While it has been some time since my first recipe on Desert Island Whisks, unlike my ability to update the blog, I have not ceased in updating my culinary skills!
We have now been on the island for six weeks, and in that time I have cooked up several veritable feasts. I love creating new recipes with produce native to the island, that either isn’t readily available at home or that I haven’t thought to use before. I hosted my first business dinner a few weeks ago and cooked everything from scratch, including the bread! It was a hot day in my kitchen; let me tell you that much.
I am all about preparing healthy suppers that use as much fresh organic produce as possible. I am also very budget conscious as some of you well know, and as organic foods are often more expensive it makes for a challenging task.
There are many foods often overlooked (sweet potatoes, oats and pumpkins), which are not only superfoods in their own right, but are readily available all year round and inexpensive to buy. They are also great for bulking out suppers.
I like to incorporate at least one superfood into each meal to make sure I get as many key vitamins and minerals into my body as possible. Make no mistake people, it isn’t your £300 face creams that will have you looking young at 40, it’s ensuring that cell repair and renewal happens from the inside. Don’t get me wrong, surgery would do the trick and I’m not against it (just can’t afford it) but let’s start out carving pumpkins, rather than our faces, and see how that goes!
Initially, I thought sourcing fresh local produce was going to be a real challenge (as previously mentioned Barbados imports most produce and grows little of its own), but after going at it all guns blazing I am happy to report the following finds:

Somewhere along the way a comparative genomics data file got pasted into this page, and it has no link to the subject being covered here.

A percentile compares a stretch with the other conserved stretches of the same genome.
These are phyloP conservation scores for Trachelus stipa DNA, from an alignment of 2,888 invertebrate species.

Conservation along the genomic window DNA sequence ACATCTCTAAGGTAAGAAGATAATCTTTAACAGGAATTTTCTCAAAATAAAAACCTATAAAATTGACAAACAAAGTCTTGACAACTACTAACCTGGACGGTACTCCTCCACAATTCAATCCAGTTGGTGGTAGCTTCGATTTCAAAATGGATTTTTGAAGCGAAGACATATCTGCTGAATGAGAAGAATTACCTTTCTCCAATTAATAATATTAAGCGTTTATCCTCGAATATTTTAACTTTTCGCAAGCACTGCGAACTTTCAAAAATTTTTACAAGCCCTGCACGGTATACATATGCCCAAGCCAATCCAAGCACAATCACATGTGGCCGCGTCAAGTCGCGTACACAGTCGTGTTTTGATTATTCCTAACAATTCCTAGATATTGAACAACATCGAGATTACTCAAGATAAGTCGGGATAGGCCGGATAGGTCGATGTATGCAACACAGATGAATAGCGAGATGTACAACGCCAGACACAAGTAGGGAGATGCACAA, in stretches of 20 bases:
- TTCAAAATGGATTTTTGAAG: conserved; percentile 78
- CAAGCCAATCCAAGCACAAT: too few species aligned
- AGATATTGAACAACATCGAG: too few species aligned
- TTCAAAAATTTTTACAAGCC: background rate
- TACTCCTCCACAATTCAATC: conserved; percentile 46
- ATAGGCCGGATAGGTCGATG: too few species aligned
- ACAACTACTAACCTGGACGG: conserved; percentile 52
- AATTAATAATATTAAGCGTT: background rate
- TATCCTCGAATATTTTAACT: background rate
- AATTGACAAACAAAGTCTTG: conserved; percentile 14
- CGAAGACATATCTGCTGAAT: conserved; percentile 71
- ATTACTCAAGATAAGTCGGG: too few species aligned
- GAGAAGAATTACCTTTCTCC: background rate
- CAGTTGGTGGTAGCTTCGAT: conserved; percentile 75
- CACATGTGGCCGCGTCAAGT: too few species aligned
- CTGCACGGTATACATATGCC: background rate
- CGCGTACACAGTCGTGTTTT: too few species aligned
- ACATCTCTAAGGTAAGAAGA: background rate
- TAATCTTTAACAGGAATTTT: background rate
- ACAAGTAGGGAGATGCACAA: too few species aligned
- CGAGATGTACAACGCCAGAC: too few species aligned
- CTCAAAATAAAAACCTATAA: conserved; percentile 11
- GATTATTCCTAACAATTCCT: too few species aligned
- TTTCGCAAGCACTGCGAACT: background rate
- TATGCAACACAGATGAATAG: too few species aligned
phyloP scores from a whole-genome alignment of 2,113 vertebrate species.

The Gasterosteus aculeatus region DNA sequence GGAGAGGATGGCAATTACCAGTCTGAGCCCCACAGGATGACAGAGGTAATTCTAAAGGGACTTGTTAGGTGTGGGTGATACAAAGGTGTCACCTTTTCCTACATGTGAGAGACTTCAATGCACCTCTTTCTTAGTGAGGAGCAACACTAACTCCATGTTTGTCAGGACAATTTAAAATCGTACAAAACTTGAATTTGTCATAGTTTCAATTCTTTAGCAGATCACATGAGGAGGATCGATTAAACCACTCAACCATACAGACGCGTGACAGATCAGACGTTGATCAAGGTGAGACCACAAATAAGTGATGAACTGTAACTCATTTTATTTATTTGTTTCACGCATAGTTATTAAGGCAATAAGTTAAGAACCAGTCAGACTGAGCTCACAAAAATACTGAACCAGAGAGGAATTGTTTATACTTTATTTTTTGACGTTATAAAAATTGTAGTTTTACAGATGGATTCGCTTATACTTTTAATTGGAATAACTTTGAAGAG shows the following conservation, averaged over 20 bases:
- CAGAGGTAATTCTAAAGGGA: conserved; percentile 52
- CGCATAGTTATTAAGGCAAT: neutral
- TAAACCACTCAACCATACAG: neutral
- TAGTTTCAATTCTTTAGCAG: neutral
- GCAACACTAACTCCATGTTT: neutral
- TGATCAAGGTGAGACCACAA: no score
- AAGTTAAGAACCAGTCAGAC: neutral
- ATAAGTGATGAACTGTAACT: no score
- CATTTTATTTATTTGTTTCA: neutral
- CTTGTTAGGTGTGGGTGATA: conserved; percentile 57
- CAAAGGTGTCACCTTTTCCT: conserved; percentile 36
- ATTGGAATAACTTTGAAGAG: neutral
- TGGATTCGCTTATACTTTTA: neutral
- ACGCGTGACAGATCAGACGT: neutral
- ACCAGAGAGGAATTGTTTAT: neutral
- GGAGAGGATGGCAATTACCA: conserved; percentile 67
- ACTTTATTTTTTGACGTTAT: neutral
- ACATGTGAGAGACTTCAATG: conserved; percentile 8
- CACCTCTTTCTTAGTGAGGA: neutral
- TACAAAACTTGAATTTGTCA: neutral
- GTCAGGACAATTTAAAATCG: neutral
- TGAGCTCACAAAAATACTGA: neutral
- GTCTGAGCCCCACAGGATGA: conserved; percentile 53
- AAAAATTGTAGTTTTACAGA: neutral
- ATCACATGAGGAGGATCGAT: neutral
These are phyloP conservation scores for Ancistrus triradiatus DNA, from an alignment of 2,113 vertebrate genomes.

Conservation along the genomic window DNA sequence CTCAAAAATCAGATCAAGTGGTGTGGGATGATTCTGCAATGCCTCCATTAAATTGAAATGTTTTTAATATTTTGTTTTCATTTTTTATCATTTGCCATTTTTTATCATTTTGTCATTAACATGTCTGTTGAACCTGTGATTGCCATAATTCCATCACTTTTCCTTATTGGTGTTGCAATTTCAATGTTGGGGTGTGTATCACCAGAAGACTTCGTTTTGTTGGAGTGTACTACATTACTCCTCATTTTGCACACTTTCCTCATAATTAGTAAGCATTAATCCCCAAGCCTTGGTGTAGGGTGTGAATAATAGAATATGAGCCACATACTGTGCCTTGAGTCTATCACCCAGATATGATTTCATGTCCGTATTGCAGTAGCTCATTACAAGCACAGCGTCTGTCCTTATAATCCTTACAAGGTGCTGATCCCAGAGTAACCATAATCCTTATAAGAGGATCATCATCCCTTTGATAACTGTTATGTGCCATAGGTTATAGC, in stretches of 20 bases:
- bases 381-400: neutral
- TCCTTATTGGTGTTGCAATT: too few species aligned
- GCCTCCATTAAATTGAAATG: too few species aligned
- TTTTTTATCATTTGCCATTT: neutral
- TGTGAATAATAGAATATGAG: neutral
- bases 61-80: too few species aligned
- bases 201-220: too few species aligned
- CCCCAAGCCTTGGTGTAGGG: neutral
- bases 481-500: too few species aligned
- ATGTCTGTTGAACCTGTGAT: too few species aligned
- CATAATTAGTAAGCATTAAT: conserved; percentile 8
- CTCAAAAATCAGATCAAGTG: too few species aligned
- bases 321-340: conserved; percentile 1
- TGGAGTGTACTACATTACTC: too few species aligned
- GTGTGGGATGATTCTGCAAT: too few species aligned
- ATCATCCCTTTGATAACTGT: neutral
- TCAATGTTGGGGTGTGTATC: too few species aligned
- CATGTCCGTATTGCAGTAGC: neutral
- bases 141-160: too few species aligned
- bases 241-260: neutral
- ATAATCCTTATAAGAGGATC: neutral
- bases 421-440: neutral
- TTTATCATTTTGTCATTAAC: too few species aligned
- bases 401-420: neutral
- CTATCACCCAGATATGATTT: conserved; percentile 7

Holders Farmers Market (Sunday only) – This has become a firm fixture on the calendar. Founded by Jack Kidd (brother to supermodel Jodie), Holders market is set in the stunning grounds of the Barbados Polo Club. One of my favourite haunts, Holders boasts some of the best organic fruit, veg and homemade chutneys, though the best part is spent wandering around the stalls to seek out the tasters. I have to swap stalls in and out every week so they don’t catch on to me trying but rarely buying. It’s always delicious, but I just can’t afford the amount I can test.
Most Holders folk frequent the market every Sunday to eat brunch and listen to the live band, and there is a fantastic community spirit to the event. It is also a great place to hang out and drink beer at 10 in the morning. Hey, I don’t make the rules…
Speightstown Fish Market – Just a 5-minute drive from our house, you need to turn up around 10am to get the best fish. Their usual hoard includes Mahi Mahi (Barbadian dolphin but of no relation to Flipper), Bill fish, Red Snapper, Flying Fish, Tuna and Marlin. The fish is fresh off the boats and they happily fillet it for you as well, which is helpful indeed as the sharpest knife I currently own is a bread knife.
Fish markets are ten-a-penny in Barbados, but I choose this one as I love to visit the beautiful and historic Speightstown. I also owe the fish lady 50 cents (20p) and at the very least have to keep returning until the debt is cleared. It’s not a lot of money but Barbados is not a big place, and if the people with their tasters at Holders get together with this lady, they are going to think I have some cheek.
Speighstown veg man – A short walk up from the fish market (outside Courts), this chap is really friendly and grows his own produce, so if Holders doesn’t supply (or it’s not Sunday) this is the go-to-guy. He also gives tasters (I had a whole avocado last week) but only when I have purchased other goods. He has my cards marked.
So, in conclusion, it’s going swimmingly well for all. Except for the fish at the market…